The Minor in Canadian Studies builds on the Canadian Studies: First Nations to Many Nations seminar by networking scholars and courses at King’s that focus on Canada. Graduates of the Canadian Studies Minor gain insights into the country’s achievements, challenges, and potential, which will support future careers in politics, law, business, communications, and the culture industries. The Minor exposes students to a variety of disciplines, which will also help undeclared students to choose a Major.
In addition to its public lecture series, the Canadian Studies program combines scholarship with extra-curricular fun by hosting events such as the King’s Covers Canada music contest in which students perform covers of the Canadian songbook and compete for prizes awarded by the general audience.
King’s projects a minimum 78% final entrance average for Ontario high schools students. Averages are calculated on the top six 4U or 4M credits including English 4U.
College transfer students are required to have a minimum 2.7 GPA on an acceptable one-year certificate (General Arts and Sciences, Pre-Health Science, Human Services Foundation) or completed diploma. College transfer students may earn a maximum of five transfer credit. Individual courses must have a minimum achievement of 60% to be considered for transfer credit.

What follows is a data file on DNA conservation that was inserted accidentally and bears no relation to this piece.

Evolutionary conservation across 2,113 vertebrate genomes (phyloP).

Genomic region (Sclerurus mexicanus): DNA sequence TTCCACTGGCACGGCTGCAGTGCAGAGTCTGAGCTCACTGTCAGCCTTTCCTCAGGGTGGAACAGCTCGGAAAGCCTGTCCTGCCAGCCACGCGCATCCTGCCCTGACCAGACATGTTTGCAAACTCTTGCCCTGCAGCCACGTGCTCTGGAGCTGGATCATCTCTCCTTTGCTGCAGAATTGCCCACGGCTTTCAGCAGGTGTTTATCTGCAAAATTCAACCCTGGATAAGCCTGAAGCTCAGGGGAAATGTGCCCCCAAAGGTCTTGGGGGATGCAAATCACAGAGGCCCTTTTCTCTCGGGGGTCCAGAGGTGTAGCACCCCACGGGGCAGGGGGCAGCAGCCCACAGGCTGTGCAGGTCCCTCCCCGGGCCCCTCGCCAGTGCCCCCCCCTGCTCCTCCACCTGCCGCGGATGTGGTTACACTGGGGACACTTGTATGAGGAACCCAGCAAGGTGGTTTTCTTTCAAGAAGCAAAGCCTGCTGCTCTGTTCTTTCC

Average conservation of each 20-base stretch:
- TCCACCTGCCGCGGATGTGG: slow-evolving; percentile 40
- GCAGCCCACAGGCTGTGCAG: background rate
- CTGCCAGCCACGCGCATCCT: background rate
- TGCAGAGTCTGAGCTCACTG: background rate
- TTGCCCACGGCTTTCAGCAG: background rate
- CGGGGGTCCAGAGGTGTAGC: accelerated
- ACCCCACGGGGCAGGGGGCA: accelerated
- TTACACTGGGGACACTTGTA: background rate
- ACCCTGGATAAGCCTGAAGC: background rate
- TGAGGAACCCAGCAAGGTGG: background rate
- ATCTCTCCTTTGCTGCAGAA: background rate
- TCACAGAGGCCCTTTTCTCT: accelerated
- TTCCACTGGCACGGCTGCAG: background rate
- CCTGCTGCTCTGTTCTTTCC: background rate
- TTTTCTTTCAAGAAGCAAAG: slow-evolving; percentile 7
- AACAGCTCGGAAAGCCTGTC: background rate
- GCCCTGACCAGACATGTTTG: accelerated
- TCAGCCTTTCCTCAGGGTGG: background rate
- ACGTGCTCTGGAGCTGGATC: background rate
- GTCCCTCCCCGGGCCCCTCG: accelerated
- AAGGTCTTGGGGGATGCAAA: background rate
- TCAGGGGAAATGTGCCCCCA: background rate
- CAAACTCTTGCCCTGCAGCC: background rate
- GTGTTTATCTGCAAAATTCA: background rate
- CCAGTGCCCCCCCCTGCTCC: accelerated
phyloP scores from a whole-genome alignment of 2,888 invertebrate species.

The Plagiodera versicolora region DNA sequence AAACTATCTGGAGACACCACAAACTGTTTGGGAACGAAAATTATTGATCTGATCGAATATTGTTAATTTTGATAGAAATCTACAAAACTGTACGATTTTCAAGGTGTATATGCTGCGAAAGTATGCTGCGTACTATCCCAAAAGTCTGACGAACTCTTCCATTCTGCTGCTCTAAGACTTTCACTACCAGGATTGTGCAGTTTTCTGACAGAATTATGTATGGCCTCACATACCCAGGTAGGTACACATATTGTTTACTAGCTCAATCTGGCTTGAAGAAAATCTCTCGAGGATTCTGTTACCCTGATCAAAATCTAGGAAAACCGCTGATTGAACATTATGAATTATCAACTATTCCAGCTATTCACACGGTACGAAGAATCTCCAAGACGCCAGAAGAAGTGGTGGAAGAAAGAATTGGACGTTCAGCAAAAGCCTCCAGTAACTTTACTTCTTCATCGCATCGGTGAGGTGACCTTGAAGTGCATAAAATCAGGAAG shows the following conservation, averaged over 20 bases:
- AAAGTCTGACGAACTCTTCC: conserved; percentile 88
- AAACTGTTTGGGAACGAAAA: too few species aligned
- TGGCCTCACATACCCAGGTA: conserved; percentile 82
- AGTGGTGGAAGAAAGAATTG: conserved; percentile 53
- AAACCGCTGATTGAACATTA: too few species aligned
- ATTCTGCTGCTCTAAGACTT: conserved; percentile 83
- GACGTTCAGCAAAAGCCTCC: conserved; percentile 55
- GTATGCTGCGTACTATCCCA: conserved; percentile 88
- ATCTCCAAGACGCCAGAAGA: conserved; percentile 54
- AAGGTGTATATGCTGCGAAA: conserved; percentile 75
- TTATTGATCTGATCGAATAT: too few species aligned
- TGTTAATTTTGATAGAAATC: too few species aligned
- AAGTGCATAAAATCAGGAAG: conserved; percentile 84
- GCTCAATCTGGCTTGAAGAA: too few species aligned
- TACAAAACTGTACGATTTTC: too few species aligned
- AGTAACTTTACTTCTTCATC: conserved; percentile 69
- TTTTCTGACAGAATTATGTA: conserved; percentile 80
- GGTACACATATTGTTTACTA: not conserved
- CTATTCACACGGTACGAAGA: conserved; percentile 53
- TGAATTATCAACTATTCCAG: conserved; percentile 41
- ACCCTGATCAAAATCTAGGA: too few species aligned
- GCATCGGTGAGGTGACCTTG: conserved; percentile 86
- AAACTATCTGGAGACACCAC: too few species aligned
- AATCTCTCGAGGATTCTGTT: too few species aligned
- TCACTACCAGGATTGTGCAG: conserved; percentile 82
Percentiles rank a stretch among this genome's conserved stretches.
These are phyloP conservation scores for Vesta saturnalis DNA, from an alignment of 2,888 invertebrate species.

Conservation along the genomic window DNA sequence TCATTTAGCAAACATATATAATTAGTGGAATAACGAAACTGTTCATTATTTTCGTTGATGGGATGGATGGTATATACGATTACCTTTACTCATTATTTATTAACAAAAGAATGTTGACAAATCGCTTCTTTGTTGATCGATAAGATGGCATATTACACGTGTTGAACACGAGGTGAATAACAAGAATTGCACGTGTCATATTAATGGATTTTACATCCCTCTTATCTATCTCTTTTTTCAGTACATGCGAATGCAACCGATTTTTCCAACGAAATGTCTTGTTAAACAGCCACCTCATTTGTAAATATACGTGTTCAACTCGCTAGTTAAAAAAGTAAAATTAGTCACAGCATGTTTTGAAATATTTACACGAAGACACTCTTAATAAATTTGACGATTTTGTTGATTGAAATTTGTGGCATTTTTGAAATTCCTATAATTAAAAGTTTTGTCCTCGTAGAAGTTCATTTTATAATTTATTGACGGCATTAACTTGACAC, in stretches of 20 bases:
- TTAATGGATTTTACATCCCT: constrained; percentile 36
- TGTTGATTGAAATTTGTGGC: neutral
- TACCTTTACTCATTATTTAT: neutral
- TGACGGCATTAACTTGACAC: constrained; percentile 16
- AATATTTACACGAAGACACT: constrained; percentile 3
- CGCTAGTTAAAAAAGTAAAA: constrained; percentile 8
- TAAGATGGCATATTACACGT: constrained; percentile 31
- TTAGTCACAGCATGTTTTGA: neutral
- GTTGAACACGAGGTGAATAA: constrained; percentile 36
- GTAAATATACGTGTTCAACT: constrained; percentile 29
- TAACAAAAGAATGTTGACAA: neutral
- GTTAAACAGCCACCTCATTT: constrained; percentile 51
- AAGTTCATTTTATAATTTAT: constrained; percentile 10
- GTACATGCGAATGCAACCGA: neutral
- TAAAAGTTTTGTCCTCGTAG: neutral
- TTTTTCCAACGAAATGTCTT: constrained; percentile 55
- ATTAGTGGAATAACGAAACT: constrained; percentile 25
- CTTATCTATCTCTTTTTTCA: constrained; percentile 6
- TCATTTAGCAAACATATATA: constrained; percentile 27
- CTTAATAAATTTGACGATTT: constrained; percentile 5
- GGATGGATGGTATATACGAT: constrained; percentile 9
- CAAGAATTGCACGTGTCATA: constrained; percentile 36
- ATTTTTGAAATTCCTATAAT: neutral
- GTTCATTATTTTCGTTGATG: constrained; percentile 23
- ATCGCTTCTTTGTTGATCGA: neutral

King’s projects a minimum 65% for admission for students transferring from another Canadian University. A maximum of ten transfer credit may be granted. Individual courses must have a minimum achievement of 60% to be considered for transfer credit.
The program’s introductory seminar, Canadian Studies 2200: First Nations to Many Nations, places students in direct contact with scholars, policymakers, and experts in the private sector through guest lectures and special events. CAN 2200 provides international students with a unique introduction to their host country and teaches Canadian students to research and examine critically Canada’s position in global affairs. Guest speakers have included art curator Verne Harrison, Toronto poet laureate Pier Giorgio Di Cicco, health care expert Mary Jo Cartwright, immunobiologist Quim Madrenas, and London Deputy Police Chief Brent Shea.
A more advanced seminar, Canadian Studies 3300E - The Construction of Canada as a Community of Communities, concentrates on the major political, historical, sociological and literary debates regarding the formation and maintenance of a multicultural and bilingual community. What features denote Canada as a community or communities? Themes will vary depending on instructor.
- Government and Public Service
- Broadcasting and journalism
- Public Relations
- Consulting NGO advocacy
- International organizations
- Academics .
Fee details and schedules are available at www.kings.uwo.ca/fee-schedules/